Oscar-winning British filmmaker Richard Attenborough, who struggled for 20 years to bring the life of Mahatma Gandhi on-screen in 1982 film Gandhi, has died. He was 90.
The actor-director's son, Michael Attenborough told the BBC that his father died at lunchtime yesterday. He had been in poor health for some time and died just four days before his 91st birthday.
Attenborough won an Academy Award for best director for Gandhi, which went on to sweep the Oscars that year with eight wins including the best picture, best director and best actor trophies.
Gandhi, starring Ben Kingsley as Mahatma, remains one of the biggest highlights of a distinguished and versatile career that spanned six decades, on both sides of the camera.
Paying his tribute, British Prime Minister David Cameron called Attenborough 'one of the greats of cinema'.
"His acting in Brighton Rock was brilliant, his directing of Gandhi was stunning - Richard Attenborough was one of the greats of cinema," Cameron said.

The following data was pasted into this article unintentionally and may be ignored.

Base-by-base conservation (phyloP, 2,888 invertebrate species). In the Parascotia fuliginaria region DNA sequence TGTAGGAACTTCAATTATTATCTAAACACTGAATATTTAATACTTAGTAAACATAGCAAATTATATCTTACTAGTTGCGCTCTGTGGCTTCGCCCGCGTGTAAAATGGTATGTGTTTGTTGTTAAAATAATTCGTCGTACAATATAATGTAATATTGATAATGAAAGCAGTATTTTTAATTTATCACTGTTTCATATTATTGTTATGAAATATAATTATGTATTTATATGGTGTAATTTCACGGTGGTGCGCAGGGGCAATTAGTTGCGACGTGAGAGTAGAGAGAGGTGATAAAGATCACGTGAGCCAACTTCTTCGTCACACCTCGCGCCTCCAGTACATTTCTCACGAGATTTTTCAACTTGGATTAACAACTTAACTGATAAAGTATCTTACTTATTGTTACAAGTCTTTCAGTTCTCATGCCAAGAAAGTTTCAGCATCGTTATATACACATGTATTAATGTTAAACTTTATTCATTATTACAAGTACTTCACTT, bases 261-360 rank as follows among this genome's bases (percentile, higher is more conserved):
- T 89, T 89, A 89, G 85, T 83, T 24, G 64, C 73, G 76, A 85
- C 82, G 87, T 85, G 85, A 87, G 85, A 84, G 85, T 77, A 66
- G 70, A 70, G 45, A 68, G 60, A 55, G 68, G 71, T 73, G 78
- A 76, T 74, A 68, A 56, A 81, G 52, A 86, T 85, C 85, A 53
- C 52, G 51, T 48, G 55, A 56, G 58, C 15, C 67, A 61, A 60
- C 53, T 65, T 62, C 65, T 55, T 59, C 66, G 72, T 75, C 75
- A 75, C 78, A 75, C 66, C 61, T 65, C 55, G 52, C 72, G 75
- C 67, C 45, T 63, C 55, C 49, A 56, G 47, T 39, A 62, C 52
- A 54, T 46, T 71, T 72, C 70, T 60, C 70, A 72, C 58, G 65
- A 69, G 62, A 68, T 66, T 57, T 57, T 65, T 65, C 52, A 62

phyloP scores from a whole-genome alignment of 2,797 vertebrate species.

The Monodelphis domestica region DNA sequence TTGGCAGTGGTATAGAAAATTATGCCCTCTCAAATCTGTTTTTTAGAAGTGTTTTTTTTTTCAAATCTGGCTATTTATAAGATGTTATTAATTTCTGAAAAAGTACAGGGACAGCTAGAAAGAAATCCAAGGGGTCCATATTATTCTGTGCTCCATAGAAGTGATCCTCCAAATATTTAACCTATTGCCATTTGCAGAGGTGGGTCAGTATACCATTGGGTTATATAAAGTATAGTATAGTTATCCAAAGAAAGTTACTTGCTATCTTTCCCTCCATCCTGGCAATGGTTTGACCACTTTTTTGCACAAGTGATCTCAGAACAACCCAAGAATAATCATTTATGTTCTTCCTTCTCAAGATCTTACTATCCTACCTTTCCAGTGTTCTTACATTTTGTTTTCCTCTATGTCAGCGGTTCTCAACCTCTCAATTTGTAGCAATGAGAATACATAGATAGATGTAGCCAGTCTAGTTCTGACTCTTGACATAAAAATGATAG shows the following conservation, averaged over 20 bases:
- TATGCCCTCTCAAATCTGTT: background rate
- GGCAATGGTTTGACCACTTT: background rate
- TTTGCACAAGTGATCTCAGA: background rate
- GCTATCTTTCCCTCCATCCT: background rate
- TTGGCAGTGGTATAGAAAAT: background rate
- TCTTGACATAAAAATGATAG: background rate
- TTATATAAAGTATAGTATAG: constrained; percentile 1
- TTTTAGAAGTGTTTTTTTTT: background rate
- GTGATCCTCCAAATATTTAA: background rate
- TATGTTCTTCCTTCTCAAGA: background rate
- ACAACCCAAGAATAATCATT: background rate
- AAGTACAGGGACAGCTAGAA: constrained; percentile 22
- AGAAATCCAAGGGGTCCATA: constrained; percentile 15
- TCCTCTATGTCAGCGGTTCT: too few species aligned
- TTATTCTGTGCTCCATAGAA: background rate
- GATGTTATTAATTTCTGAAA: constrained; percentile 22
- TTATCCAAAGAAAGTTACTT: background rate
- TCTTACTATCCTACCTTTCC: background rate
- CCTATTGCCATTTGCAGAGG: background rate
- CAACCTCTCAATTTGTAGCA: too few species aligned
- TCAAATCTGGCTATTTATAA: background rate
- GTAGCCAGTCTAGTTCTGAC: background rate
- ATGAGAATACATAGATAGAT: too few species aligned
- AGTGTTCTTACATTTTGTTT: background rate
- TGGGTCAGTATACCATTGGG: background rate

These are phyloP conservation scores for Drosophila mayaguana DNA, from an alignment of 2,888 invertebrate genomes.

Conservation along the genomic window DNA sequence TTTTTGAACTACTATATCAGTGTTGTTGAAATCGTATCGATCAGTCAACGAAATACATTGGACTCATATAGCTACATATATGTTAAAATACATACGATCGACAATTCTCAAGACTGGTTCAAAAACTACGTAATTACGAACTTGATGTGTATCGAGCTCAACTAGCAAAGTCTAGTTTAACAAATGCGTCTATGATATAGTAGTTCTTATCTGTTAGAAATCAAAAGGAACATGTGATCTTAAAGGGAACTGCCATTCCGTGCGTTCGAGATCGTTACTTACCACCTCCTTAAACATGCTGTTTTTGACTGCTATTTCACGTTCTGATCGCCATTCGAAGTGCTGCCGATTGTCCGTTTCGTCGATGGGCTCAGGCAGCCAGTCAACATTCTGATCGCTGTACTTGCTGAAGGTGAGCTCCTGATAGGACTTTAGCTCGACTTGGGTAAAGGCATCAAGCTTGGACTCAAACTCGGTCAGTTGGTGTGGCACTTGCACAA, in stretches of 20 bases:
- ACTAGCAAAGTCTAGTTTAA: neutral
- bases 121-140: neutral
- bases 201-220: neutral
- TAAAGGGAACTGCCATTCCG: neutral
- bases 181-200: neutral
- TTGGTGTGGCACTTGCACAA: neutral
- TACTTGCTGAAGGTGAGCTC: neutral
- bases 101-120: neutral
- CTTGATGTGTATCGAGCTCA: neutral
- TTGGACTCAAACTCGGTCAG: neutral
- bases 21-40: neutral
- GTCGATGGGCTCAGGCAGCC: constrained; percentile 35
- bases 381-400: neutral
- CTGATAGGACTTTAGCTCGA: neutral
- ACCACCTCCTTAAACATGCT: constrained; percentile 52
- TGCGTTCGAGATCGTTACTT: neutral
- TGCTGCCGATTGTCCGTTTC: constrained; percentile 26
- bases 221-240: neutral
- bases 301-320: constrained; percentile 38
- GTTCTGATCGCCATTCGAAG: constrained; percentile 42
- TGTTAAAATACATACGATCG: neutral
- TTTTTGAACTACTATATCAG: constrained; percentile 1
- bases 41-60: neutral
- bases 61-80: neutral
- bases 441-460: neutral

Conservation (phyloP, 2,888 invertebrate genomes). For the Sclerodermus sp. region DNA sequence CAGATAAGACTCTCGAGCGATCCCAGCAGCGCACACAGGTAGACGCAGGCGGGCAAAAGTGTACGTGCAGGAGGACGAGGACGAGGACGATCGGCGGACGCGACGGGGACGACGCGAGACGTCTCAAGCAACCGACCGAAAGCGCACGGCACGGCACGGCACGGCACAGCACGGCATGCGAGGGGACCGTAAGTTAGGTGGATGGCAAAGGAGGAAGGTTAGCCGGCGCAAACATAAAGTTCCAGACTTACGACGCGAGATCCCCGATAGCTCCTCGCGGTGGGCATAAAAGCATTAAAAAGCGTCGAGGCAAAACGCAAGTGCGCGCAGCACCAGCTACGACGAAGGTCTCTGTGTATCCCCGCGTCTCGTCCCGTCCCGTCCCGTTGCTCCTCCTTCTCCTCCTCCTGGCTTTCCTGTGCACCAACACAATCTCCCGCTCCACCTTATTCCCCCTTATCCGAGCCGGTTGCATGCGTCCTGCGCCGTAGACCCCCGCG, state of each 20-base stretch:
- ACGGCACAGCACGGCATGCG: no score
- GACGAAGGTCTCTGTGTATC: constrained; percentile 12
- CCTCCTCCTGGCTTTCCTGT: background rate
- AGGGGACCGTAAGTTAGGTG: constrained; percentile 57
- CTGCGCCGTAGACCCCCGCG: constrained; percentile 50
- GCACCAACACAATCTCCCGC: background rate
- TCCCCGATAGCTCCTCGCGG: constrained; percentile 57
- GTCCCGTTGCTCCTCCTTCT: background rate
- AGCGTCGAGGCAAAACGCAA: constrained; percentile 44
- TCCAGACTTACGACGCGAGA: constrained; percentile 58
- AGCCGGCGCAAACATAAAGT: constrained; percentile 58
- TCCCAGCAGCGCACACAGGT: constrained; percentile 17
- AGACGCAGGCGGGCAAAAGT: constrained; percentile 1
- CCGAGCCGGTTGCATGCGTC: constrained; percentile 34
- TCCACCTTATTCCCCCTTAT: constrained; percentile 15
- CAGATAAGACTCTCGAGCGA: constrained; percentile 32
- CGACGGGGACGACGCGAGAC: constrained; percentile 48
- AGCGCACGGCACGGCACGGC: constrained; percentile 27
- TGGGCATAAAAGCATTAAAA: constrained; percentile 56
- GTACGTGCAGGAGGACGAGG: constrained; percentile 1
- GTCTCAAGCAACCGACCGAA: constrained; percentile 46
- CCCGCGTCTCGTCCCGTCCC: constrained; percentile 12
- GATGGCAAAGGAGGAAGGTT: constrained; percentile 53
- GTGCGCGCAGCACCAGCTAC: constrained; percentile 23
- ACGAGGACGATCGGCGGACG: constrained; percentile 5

Remembering the director, Kingsley said Attenborough, also known as 'Dickie', placed absolute trust in him to play the role of Gandhi.
"Richard Attenborough trusted me with the crucial and central task of bringing to life a dream it took him 20 years to bring to fruition. When he gave me the part of Gandhi it was with great grace and joy. He placed in me an absolute trust and in turn I placed an absolute trust in him and grew to love him," Kingsley said.
One of Britain's leading actors before becoming a highly successful director, Attenborough appeared in films like Brighton Rock, World War II prisoner of war thriller The Great Escape, 10 Rillington Place, Indian director Satyajit Ray's period drama The Chess Players (Shatranj Ke Khilari) and Steven Spielberg's blockbuster Jurassic Park as a theme park developer.
"Dickie Attenborough was passionate about everything in his life - family, friends, country and career. He made a gift to the world with his emotional epic Gandhi and he was the perfect ringmaster to bring the dinosaurs back to life as John Hammond in Jurassic Park."
"He was a dear friend and I am standing in an endless line of those who completely adored him," Spielberg said.